World Health Organization Elects First African Director
He led a comprehensive reform effort of Ethiopia’s health system, creating 3,500 health centers and 16 000 health posts.
The candidates are Tedros Adhanom Ghebreyesus, a 52-year-old former government minister in Ethiopia; Sania Nishtar, a 54-year-old cardiologist and former government minister from Pakistan; and David Nabarro, 67, a physician and longtime United Nations official from Britain.
The Assembly, which includes 194 countries, has chosen Dr Tedros Adhanom as WHO Chief and due to take office on 1 July 2017. A specialised researcher in tropical medicine, beat UK’s David Nabarro, 67, (current special adviser to UN Secretary-General on Climate Change) and Pakistani cardiologist Sania Nishtar (54) to become the new World Health Organization boss.
Tedros, widely seen as having an in-built advantage because he can call on about 50 African votes, would be the first African head of the WHO. The two others were David Nabarro from the United Kingdom, and Sania Nishtar from Pakistan, in a process that began before September 2016.
Dr Tedros Adhanom Ghebreyesus from Ethiopia, newly elected as Director General of the World Health Organisation, receives his contract during the 70th World Health Assembly at the UN’s European headquarters at Geneva on Tuesday.
Dr Ghebreyesus will succeed Dr Margaret Chan, who has been WHO’s Director-General since 1 January 2007.
Nabarro, a WHO insider who has worked for 40 years in worldwide public health, had pitched himself as a “global candidate”.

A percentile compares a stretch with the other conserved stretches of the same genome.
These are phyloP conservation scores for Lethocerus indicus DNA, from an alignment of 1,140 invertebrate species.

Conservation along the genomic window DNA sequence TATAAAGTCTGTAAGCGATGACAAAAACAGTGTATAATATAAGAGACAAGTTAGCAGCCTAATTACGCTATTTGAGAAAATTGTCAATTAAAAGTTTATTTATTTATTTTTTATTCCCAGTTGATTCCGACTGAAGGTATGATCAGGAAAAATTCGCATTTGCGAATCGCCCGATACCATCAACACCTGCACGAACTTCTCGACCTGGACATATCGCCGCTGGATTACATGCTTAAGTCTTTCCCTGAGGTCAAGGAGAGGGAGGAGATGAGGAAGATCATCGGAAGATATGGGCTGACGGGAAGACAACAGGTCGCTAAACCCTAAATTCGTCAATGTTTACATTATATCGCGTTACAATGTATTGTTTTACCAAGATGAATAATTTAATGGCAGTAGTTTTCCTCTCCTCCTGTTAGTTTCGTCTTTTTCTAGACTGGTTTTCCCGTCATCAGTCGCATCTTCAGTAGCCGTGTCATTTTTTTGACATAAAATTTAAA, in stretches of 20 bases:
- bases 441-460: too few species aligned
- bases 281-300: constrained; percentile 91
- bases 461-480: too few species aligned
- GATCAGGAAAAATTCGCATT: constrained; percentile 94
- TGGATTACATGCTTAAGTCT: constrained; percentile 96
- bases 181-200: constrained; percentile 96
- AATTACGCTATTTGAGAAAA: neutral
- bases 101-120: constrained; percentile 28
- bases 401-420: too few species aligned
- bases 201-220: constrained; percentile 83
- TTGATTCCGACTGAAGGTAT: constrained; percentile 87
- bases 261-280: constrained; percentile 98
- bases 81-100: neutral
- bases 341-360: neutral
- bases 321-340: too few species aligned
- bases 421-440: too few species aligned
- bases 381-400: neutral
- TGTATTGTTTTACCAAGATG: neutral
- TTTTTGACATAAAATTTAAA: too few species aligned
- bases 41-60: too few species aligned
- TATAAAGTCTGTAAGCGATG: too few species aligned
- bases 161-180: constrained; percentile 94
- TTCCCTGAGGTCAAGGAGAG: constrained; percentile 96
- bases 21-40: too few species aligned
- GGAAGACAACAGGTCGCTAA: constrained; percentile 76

Director-General, Tedros Adhanom, highlighted on Wednesday the importance of treating health as an inalienable human right.
He has 30 years of experience in health leadership, politics and diplomacy, during which he was the Minister of Foreign Affairs and the Minister of Health of Ethiopia.
WHO sets global health policies and advocates for better conditions among the world’s poor. Tedros, he is the first African to head the agency. “Many members of the World Health Assembly told me it smacked of dirty politics, and angered them against Nabarro”.
He listed delivering universal healthcare, especially to the world’s most impoverished, as his top priority.
In his final pitch to member-states before ballots were cast, Tedros vowed to staff the World Health Organization with “a world-class workforce” while introducing strict accountability measures, which critics say have been sorely lacking at the Geneva-based agency. “I have the ability to accelerate the reforms that you have championed”.